Steve Almond

Global Chairman, Deloitte Global

The Social Progress Index

For 80 years, GDP has been the gold standard for measuring a county's economic progress, but limiting a country’s measure of growth and competitiveness to just economic indicators creates an incomplete picture.

To address this, in 2013 Social Progress Imperative teamed with leading experts across sectors to develop the Social Progress Index. This index provides an authoritative view of a country’s social and environmental strengths and weaknesses, on the issues that matter most. Designed to complement GDP, the index will help illustrate the whole picture. 

The measurements are grouped through three basic indicators:

  • Basic Human Needs (such as water, nutrition and shelter); 
  • Foundations of Wellbeing (such as health, sustainability, and access to communications); and
  • Opportunity (such as political freedoms, tolerance, and access to higher education).

By highlighting the most pressing issues that prevent progress, the Index acts as a focal point for convening and platform building - bringing together the right players from different sectors to identify innovative solutions. 

Insights from this analysis – and the actions they ignite – have the power to shift thinking for the better. Countries will be able to drive sustainable, and faster, growth through increased collaborations, more effective policies and focused funding. 

For business, identifying the areas that are hindering a particular country’s progress relative to their peers can serve as a country specific guide helping them determine where to leverage their skills and expertise to greatest effect.

Learn more about the Social Progress Index and download the 2014 report.

“It is our hope that just as GDP is the de facto measure of economic growth, so too the Social Progress Index will gain recognition as the de facto measure of social progress".


Michael Green

Executive Director, Social Progress Imperative

Social Progress Networks

Business has an important role to play in driving true growth, but they cannot, and should not, do it alone. The complexity of the big societal challenges demands collaboration. Private, public and civil sectors must work together to drive social progress.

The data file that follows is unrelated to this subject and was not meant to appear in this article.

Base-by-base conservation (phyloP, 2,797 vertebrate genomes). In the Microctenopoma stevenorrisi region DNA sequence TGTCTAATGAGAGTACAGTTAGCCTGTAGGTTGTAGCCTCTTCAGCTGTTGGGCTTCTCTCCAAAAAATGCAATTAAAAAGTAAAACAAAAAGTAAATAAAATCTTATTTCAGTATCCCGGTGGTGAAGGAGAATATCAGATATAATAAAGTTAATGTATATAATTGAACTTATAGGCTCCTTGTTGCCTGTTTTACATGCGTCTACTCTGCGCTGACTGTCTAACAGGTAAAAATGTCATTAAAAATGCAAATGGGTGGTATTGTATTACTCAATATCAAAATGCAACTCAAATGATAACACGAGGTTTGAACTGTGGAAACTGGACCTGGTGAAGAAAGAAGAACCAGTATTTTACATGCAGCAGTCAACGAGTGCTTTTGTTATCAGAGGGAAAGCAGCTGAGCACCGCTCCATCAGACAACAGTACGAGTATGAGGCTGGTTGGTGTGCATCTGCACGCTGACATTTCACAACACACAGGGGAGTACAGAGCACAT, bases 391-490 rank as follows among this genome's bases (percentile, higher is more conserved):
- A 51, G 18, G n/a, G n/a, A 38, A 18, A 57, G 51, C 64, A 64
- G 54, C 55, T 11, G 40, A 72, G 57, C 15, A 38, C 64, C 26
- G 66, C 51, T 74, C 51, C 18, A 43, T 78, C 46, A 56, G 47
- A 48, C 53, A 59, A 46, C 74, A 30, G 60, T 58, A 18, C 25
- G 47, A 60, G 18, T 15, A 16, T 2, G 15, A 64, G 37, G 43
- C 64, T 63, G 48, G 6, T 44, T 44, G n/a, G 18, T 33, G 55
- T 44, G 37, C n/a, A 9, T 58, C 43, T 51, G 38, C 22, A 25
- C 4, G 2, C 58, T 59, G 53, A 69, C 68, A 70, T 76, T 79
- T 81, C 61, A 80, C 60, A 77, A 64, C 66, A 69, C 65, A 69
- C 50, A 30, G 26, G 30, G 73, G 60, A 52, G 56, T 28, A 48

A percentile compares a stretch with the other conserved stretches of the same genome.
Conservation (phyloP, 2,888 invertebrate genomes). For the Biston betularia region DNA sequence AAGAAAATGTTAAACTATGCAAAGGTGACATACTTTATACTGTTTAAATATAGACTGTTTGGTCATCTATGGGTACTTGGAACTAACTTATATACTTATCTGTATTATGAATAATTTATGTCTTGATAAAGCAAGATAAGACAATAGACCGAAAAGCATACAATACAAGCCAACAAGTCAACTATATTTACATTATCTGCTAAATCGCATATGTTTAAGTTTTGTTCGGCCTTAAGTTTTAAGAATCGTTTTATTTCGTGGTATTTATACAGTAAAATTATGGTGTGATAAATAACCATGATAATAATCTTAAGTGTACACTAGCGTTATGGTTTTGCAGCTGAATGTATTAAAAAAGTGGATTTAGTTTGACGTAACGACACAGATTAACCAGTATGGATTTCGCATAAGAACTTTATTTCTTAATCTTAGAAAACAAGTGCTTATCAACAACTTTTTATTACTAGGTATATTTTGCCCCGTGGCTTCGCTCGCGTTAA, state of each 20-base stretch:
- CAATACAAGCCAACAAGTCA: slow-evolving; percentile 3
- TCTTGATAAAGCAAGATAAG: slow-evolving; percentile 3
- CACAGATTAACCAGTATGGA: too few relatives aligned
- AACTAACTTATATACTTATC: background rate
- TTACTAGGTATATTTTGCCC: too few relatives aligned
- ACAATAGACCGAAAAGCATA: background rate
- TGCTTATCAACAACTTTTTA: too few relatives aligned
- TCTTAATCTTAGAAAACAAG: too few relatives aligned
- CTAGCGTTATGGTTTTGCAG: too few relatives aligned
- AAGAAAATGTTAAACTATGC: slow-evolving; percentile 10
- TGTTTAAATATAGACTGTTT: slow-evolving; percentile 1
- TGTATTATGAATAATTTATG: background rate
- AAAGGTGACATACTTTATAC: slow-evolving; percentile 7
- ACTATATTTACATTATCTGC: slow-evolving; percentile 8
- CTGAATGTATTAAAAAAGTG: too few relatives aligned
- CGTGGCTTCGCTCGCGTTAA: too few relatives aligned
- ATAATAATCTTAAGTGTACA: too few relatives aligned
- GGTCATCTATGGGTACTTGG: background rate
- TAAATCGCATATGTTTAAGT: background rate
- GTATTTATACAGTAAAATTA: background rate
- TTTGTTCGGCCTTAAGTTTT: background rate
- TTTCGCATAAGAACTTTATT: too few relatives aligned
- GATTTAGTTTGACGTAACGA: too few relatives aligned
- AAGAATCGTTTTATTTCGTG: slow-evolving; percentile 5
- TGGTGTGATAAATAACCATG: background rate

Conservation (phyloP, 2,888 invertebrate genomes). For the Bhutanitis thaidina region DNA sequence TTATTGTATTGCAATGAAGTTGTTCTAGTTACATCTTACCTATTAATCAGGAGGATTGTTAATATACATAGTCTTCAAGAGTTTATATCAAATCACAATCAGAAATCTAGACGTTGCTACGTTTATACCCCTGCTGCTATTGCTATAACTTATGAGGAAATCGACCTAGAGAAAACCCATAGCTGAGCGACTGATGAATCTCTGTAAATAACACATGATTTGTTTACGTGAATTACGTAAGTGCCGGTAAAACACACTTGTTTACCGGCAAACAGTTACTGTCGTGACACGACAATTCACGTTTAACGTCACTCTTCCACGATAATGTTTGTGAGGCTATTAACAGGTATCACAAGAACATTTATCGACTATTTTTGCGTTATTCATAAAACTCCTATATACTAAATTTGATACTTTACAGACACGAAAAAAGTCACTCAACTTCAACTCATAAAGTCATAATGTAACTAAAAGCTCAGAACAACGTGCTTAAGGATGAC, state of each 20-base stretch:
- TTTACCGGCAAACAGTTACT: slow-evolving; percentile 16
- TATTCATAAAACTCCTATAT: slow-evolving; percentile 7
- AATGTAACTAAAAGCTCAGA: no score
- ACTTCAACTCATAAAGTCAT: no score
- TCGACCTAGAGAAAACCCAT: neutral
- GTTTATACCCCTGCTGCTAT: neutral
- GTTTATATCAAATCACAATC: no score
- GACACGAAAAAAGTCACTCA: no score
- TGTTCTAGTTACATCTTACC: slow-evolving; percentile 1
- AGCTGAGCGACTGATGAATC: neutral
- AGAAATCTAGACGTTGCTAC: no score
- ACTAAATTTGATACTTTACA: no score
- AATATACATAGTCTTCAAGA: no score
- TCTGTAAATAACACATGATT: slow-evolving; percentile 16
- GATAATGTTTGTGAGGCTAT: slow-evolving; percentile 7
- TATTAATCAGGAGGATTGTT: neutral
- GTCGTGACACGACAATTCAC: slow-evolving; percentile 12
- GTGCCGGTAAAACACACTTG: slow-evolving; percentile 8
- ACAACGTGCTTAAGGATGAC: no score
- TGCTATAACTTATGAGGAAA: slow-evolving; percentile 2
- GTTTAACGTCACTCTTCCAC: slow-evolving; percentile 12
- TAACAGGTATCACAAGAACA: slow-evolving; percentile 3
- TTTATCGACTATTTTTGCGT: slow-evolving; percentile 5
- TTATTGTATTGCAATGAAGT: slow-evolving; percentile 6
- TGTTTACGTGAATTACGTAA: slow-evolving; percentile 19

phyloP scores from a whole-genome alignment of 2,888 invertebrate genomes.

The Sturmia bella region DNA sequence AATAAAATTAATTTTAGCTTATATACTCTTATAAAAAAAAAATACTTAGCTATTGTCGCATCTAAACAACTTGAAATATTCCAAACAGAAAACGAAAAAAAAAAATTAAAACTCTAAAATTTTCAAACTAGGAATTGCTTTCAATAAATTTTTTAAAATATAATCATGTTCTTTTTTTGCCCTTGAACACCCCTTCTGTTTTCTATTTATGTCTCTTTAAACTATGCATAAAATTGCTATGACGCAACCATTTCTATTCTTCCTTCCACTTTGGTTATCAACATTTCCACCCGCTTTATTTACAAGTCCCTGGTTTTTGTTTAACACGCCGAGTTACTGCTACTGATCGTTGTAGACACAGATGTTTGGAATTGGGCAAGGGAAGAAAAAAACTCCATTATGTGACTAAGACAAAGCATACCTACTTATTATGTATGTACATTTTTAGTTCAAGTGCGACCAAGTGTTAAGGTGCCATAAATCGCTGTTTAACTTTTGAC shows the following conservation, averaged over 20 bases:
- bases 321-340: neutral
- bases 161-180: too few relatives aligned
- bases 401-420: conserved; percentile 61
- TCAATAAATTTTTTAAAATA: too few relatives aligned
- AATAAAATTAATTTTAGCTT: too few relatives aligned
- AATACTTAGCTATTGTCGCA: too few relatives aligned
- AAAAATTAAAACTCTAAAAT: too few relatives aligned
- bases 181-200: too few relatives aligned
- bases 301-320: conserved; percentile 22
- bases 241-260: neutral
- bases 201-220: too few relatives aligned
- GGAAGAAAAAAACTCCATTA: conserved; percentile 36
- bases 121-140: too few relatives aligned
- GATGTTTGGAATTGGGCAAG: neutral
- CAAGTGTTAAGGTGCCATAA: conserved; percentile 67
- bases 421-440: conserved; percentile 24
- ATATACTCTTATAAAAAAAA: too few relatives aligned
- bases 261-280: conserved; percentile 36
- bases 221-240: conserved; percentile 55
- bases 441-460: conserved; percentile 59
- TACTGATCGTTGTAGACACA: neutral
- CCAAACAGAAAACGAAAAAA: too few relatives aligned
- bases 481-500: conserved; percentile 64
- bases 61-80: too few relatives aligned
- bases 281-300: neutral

The Social Progress Index can act as a catalyst. At the national and local level, the Index’s results are bringing together business, government and civil society to find innovative solutions to societal challenges.

Businesses are becoming increasingly aware of a symbiotic relationship with social progress and are keen to collaborate with governments and NGOs to address societal challenges. Social Progress Networks now exist in Brazil, Costa Rica, Colombia, and Paraguay.

"It is a great honor for Deloitte to contribute to the efforts involving Social Progress Imperative in Brazil. More than mature economies, emerging countries demand new ways to measure their social development standards.”


Juarez Lopes de Araújo

CEO, Deloitte Brazil

Social Progress Index 2014 Deloitte Launch

On 8 April 2014, Deloitte held a breakfast briefing to celebrate the launch of the 2014 Social Progress Index. Attended by influential individuals from the private sector, government and civil society, and available to all online, guests watched a key note address by Professor Michael E. Porter on the connection between social and economic progress. This was followed by a panel discussion on how the Index can be used to galvanize collective action to unlock true growth and progress. The event was hosted at our Deloitte London offices by our Deloitte UK CEO, David Sproul.

A copy of Professor Porter’s presentation is available for download and the event can be watched again here.